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Operating Systems Solaris Explain @(#)cshrc 1.11 89/11/29 SMI Post 302843495 by bartus11 on Tuesday 13th of August 2013 01:41:37 PM
Old 08-13-2013
This is a standard header found in many shell scripts/config files in Solaris.
1.11 is a version of the file I think. 89/11/29 is a date (1989-11-29). SMI is an acronym for Sun MIcrosystems.
This User Gave Thanks to bartus11 For This Post:
 
Test Your Knowledge in Computers #769
Difficulty: Medium
Intel Core i7 (2008) has an 8 MB on-die unified L3 cache that is inclusive, shared by all cores.
True or False?
CONVDATE(1)						    InterNetNews Documentation						       CONVDATE(1)

NAME
convdate - Convert to/from RFC 5322 dates and seconds since epoch SYNOPSIS
convdate [-dhl] [-c | -n | -s] [date ...] DESCRIPTION
convdate translates the date/time strings given on the command line, outputting the results one to a line. The input can either be a date in RFC 5322 format (accepting the variations on that format that innd(8) is willing to accept), or the number of seconds since epoch (if -c is given). The output is either ctime(3) results, the number of seconds since epoch, or a Usenet Date: header, depending on the options given. If date is not given, convdate outputs the current date. OPTIONS
-c Each argument is taken to be the number of seconds since epoch (a time_t) rather than a date. -d Output a valid Usenet Date: header instead of the results of ctime(3) for each date given on the command line. This is useful for testing the algorithm used to generate Date: headers for local posts. Normally, the date will be in UTC, but see the -l option. -h Print usage information and exit. -l Only makes sense in combination with -d. If given, Date: headers generated will use the local time zone instead of UTC. -n Rather than outputting the results of ctime(3) or a Date: header, output each date given as the number of seconds since epoch (a time_t). This option doesn't make sense in combination with -d. -s Pass each given date to the RFC 5322 date parser and print the results of ctime(3) (or a Date: header if -d is given). This is the default behavior. EXAMPLES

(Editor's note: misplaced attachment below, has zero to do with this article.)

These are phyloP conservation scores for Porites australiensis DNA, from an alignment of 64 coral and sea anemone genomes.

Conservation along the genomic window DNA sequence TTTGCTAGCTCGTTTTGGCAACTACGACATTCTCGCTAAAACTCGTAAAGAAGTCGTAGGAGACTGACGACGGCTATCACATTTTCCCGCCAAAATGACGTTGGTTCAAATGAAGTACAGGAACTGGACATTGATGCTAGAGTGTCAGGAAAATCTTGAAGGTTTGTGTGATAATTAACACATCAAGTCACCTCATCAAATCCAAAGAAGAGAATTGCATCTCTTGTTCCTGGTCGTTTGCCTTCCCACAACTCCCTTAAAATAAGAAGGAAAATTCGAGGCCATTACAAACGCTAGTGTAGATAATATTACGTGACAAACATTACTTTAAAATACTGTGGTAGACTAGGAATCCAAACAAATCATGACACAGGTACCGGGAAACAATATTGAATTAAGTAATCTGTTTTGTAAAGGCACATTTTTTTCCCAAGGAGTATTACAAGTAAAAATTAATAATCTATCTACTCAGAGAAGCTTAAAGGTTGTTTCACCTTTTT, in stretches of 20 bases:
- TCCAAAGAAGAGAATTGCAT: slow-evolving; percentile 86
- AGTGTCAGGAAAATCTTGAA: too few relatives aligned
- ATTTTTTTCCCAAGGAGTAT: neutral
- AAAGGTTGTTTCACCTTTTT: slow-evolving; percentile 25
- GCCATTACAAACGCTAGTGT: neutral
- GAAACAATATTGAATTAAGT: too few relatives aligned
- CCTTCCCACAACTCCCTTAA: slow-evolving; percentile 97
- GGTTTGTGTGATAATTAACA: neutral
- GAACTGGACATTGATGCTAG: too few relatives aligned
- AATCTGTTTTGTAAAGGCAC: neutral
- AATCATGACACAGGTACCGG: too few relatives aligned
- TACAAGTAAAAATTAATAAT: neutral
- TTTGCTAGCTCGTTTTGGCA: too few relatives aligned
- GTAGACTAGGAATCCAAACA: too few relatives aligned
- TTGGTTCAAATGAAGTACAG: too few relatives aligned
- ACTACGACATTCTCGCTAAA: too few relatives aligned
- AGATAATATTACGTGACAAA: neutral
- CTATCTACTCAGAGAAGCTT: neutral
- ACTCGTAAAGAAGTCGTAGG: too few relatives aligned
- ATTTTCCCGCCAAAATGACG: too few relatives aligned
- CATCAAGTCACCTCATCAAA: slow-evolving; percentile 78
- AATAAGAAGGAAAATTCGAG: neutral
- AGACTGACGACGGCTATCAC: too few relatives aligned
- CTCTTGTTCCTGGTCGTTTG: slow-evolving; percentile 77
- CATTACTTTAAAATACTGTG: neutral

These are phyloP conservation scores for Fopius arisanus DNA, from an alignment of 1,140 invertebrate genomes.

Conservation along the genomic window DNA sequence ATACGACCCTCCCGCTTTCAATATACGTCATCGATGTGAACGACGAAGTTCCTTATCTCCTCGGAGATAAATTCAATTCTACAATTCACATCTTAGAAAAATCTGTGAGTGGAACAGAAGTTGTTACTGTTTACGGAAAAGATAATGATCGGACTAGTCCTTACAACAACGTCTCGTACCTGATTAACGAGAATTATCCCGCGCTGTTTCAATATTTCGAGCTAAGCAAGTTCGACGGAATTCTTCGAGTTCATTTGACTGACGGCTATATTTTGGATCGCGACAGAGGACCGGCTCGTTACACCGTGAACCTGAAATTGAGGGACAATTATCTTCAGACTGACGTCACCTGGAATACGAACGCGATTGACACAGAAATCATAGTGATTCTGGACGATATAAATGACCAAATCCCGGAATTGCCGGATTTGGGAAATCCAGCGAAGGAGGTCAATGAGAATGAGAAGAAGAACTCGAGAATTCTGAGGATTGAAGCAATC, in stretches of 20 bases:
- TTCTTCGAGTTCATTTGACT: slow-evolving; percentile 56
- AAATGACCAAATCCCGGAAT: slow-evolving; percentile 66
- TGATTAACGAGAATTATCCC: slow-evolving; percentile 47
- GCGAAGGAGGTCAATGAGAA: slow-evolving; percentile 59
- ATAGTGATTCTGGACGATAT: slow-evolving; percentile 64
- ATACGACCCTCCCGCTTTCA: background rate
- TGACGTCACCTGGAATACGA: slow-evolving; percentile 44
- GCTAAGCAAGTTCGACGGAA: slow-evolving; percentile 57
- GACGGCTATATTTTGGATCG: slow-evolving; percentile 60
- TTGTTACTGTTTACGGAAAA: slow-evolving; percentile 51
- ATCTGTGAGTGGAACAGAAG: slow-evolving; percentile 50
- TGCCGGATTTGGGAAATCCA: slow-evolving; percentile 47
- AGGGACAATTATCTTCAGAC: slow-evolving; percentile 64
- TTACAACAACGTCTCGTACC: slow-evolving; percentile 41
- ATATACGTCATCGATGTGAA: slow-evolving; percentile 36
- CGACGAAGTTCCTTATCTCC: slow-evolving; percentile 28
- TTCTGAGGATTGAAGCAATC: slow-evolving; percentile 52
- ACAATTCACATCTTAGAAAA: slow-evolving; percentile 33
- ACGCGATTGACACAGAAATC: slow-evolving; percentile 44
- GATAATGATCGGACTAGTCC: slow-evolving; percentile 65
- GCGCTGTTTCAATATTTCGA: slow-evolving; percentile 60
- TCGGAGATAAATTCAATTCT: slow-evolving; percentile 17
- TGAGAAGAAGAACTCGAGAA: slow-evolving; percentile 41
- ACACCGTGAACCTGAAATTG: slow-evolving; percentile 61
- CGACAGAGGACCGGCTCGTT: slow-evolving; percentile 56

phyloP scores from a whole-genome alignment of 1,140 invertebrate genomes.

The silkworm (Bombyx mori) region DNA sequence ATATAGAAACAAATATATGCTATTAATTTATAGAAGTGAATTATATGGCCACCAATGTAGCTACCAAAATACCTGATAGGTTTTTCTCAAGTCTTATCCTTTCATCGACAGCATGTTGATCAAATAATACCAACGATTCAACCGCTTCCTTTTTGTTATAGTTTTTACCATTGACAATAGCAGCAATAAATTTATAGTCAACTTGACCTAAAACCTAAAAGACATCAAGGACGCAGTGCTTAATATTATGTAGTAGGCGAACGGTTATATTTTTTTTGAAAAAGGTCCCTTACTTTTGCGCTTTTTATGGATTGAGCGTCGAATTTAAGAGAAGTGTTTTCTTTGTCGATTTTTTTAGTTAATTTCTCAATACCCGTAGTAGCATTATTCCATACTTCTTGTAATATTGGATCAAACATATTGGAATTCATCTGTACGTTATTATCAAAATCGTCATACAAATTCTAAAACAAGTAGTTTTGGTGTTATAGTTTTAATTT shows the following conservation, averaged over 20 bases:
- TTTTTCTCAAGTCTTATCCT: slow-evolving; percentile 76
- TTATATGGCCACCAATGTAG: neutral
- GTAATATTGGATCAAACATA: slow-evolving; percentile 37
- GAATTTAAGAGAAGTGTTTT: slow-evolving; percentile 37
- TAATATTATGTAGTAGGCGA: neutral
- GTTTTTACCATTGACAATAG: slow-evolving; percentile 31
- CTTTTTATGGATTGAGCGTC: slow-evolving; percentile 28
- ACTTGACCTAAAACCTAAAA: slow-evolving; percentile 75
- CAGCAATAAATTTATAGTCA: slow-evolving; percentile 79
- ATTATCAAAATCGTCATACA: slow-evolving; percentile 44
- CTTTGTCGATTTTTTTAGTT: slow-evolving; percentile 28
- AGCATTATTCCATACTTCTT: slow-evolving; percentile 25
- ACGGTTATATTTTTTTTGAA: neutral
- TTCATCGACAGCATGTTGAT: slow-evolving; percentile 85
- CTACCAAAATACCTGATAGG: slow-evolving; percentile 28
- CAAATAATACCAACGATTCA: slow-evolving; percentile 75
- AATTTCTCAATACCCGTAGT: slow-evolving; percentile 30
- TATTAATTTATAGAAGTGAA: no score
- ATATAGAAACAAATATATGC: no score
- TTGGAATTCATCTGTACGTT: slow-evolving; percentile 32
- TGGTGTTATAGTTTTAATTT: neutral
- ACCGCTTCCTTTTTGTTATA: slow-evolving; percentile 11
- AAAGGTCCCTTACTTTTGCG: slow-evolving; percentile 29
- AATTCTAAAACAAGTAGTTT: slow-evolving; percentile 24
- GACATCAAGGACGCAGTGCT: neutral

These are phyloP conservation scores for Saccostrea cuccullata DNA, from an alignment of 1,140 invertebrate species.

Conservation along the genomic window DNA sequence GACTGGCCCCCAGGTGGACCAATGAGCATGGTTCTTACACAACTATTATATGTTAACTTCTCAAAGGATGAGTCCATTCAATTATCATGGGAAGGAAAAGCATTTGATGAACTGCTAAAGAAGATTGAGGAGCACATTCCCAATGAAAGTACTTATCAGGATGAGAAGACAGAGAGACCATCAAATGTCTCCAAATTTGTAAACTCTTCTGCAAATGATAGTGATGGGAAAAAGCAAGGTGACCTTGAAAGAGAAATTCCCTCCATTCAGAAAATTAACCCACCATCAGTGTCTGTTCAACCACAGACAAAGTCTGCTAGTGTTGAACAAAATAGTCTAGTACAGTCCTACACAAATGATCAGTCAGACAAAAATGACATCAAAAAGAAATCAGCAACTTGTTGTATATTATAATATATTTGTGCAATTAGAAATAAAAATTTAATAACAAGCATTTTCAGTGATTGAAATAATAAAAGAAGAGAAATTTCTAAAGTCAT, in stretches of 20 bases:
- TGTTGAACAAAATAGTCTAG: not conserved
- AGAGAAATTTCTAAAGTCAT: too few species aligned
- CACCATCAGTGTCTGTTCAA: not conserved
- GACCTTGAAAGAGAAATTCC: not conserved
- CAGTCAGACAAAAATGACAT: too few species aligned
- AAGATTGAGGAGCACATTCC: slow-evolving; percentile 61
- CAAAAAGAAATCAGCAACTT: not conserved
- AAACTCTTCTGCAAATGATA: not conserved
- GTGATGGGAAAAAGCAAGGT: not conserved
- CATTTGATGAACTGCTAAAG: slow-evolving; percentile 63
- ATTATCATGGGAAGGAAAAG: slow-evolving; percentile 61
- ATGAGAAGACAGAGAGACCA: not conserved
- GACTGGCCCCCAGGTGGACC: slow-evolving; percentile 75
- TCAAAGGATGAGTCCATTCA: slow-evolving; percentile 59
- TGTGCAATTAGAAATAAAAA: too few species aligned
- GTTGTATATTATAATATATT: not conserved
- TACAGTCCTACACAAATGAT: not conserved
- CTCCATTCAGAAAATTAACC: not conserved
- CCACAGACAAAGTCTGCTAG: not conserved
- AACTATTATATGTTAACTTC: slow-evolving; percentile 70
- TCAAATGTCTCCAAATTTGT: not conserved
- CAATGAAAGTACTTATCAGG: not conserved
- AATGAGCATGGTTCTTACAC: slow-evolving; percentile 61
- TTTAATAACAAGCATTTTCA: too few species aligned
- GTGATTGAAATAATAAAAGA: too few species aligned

Most of these examples are taken, with modifications from the original man page dating from 1991 and were run in the EST/EDT time zone. % convdate '10 Feb 1991 10:00:00 -0500' Sun Feb 10 10:00:00 1991 % convdate '13 Dec 91 12:00 EST' '04 May 1990 0:0:0' Fri Dec 13 12:00:00 1991 Fri May 4 00:00:00 1990 % convdate -n '10 feb 1991 10:00' '4 May 90 12:00' 666198000 641880000 % convdate -c 666198000 Sun Feb 10 10:00:00 1991 ctime(3) results are in the local time zone. Compare to: % convdate -dc 666198000 Sun, 10 Feb 1991 15:00:00 +0000 (UTC) % env TZ=PST8PDT convdate -dlc 666198000 Sun, 10 Feb 1991 07:00:00 -0800 (PST) % env TZ=EST5EDT convdate -dlc 666198000 Sun, 10 Feb 1991 10:00:00 -0500 (EST) The system library functions generally use the environment variable TZ to determine (or at least override) the local time zone. HISTORY
Written by Rich $alz <rsalz@uunet.uu.net>, rewritten and updated by Russ Allbery <rra@stanford.edu> for the -d and -l flags. $Id: convdate.pod 8894 2010-01-17 13:04:04Z iulius $ SEE ALSO
active.times(5). INN 2.5.2 2010-02-08 CONVDATE(1)

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